Thirdly, The next circumstance which renders brutes far inferior to man in intellectual acquisitions, is their want of symbols, such as words, whereby to denote objects, sensations, ideas, and combinations of ideas. This may appear from several considerations. Those men who happen to be born in a country where the mother tongue is copious and precise, who apply themselves to the study of their mother tongue, who, besides this, learn one or more foreign tongues, &c. get, by these means, a considerable share of the knowledge of things themselves, learn to remark, prove, disprove, and invent, and, cæteris paribus, make a quicker progress in mental accomplishments than others. On the contrary, the mental improvement of persons born deaf is extremely retarded by their incapacity of having things suggested by articulate sounds, or the pictures of these, and also by their not being able to solve the inverse problem, and denote their own trains of thought by adequate symbols. Words are the same kind of helps in the investigation of qualities, as algebraical symbols and methods are in respect of quantity, as has been already remarked. Persons born deaf cannot therefore make any great progress in the knowledge of causes and effects, in abstracted and philosophical matters; but must approach, as it were, to the state of the brute creation. On the contrary, brute creatures, that have much intercourse with mankind, such as dogs and horses, by learning the use of words and symbols of other kinds, become more sagacious than they would otherwise be. And if particular pains be taken with them, their docility and sagacity, by means of symbols, sometimes arise to a very surprising degree.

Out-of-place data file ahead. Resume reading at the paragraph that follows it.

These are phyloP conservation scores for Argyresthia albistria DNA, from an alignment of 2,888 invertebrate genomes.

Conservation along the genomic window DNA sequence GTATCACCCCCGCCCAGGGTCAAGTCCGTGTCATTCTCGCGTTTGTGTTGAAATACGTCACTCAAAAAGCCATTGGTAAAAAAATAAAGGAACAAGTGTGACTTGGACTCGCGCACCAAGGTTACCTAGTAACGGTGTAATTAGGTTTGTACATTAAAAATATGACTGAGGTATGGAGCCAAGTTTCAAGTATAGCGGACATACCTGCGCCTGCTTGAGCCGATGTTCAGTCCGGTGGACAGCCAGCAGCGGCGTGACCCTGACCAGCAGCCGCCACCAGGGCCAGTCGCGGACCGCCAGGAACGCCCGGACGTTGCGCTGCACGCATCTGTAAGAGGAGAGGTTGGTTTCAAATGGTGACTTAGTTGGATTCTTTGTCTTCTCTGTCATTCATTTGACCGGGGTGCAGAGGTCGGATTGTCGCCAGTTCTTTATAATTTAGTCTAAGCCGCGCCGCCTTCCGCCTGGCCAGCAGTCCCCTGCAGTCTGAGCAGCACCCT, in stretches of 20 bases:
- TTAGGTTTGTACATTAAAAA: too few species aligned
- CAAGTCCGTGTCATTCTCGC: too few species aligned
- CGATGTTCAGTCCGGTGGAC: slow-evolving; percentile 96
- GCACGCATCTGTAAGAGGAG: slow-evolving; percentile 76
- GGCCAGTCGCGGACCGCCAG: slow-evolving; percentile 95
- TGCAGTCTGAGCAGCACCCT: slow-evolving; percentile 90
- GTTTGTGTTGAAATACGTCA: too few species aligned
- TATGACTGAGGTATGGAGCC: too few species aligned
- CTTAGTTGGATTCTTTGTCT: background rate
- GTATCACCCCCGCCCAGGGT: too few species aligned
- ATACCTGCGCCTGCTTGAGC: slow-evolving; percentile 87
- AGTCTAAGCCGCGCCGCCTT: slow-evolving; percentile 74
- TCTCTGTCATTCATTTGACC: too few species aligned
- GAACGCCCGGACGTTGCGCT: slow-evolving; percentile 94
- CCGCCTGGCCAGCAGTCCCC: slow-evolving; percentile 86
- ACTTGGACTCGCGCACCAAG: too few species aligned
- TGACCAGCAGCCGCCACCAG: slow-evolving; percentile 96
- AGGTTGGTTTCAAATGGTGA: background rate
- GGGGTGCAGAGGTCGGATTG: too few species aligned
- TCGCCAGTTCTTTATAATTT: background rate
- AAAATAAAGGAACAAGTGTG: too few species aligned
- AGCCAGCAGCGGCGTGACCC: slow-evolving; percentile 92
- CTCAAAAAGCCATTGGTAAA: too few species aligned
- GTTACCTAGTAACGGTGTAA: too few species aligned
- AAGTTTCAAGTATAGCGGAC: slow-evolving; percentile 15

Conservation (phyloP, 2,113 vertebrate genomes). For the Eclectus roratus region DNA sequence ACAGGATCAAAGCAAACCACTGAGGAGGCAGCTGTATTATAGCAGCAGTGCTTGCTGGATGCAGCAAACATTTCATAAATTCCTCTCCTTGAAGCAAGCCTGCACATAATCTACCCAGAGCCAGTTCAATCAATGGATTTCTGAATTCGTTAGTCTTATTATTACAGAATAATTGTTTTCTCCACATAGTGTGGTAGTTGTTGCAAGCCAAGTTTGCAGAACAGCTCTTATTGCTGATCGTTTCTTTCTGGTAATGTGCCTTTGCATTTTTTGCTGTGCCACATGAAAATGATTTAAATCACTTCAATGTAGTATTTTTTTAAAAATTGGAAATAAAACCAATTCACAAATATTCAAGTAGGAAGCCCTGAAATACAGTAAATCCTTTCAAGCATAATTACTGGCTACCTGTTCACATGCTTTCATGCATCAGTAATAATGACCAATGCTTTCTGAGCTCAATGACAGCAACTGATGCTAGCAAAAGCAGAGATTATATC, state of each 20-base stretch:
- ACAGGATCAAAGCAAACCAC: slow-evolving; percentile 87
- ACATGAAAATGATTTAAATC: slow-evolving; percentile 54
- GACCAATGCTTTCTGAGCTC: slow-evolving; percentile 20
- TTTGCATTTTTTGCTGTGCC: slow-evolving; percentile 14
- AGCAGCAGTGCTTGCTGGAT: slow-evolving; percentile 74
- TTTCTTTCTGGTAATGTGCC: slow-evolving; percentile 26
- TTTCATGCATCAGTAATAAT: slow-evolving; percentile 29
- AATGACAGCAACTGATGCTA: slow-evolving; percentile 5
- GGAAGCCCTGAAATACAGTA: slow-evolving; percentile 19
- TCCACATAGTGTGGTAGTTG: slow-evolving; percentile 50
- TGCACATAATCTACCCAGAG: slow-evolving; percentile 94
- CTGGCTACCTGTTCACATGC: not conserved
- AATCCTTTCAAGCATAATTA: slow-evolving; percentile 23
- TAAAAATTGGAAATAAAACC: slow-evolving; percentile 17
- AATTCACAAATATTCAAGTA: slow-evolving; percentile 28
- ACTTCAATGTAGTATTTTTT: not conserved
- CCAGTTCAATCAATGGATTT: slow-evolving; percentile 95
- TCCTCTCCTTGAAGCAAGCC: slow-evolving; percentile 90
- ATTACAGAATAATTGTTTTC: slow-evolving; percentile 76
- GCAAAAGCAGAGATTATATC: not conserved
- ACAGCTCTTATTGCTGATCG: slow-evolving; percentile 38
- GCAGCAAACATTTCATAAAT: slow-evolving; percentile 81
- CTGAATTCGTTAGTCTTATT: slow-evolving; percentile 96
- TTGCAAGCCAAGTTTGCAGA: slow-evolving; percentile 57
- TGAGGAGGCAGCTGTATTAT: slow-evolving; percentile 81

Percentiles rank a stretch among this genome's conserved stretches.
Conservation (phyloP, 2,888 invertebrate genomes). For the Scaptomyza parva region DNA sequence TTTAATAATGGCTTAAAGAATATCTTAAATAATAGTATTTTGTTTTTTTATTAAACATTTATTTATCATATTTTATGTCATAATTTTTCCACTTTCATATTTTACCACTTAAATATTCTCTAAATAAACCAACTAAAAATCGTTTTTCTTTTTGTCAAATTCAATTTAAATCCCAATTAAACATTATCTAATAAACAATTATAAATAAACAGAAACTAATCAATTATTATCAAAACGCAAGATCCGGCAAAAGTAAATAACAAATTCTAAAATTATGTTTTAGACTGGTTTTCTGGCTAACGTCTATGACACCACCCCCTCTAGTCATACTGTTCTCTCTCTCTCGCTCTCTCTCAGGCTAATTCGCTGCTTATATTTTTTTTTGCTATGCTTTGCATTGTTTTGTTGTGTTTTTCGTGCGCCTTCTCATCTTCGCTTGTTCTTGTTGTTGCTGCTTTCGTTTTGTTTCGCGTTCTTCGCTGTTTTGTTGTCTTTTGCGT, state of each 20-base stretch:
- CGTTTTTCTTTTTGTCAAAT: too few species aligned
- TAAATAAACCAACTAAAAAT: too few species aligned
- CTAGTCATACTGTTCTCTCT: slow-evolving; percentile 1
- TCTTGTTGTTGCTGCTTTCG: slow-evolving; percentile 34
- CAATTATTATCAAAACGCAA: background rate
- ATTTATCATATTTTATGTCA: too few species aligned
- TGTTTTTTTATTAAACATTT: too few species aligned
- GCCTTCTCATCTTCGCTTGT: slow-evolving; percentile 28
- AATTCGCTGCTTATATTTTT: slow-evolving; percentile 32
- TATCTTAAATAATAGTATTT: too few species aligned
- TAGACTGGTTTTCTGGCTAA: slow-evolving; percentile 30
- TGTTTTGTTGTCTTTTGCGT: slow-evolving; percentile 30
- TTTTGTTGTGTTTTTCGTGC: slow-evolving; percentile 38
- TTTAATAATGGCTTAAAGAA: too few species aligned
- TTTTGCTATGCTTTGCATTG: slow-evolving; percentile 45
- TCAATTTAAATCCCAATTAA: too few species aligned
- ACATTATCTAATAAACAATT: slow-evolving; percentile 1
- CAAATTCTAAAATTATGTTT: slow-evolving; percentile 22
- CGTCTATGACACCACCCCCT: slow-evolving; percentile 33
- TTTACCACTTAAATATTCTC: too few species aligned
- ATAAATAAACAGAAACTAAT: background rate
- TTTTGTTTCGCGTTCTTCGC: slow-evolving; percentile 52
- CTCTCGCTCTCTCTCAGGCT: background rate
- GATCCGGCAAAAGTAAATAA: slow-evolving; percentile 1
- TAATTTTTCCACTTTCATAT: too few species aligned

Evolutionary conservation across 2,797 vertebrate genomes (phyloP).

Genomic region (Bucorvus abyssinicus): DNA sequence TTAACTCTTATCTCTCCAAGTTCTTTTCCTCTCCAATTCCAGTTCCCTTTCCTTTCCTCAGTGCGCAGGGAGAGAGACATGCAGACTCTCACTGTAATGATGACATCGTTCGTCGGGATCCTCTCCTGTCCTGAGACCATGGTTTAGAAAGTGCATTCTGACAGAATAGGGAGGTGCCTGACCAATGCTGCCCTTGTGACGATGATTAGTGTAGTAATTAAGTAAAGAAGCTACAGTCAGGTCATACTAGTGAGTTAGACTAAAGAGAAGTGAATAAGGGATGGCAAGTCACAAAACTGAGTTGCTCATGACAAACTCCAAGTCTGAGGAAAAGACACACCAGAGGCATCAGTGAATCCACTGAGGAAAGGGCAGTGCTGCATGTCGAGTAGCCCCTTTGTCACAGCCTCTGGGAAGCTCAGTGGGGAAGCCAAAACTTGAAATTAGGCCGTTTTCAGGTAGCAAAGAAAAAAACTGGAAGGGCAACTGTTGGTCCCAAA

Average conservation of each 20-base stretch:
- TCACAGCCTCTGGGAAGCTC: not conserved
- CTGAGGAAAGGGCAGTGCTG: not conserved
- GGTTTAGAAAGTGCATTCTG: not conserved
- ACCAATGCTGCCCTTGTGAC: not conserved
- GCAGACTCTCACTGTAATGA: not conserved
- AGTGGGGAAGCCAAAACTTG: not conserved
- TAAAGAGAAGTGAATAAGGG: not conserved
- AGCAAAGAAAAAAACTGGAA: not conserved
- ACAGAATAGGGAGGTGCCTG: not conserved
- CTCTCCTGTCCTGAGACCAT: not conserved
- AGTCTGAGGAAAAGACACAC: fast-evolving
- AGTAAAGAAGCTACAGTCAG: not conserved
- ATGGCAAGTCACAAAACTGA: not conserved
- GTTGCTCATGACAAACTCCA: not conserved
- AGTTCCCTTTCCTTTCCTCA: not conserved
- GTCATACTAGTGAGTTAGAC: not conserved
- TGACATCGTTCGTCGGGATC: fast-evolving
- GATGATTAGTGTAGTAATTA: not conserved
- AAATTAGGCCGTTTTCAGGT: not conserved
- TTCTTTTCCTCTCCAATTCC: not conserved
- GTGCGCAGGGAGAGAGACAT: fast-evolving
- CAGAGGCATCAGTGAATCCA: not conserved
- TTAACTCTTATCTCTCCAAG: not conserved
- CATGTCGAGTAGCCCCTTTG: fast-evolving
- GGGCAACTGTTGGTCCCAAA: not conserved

Parrots might be thought, according to this view of the present subject, to have some particular advantages over quadrupeds, by their being able to pronounce words; since, as has been observed before, the attempts which children make to apply words to things, assist them very much in understanding the applications made by others. But parrots do not seem to speak from any particular acuteness and precision in the auditory nerves, and parts of the brain corresponding thereto, having no cochlea, but from the perfection and pliableness of their vocal organs, in which they exceed other birds; as birds in general do beasts. And it is reasonable to think, that quadrupeds, which resemble man so nearly in the make of the organ of hearing, as well as in other parts, and which also have naturally much more intercourse with man (being fellow-inhabitants of the earth) than birds (which inhabit the air), should likewise have a greater faculty of distinguishing the articulate sounds of man’s voice, retaining their miniatures, and applying them to the things signified, than birds; which seems evidently to be the case. Sagacious quadrupeds may therefore be said to resemble dumb persons arrived at adult age, who are possessed of much knowledge, which yet they cannot express, except by gestures, by dumb show: whereas parrots, as before remarked, resemble children; these having many words with very little knowledge annexed to them.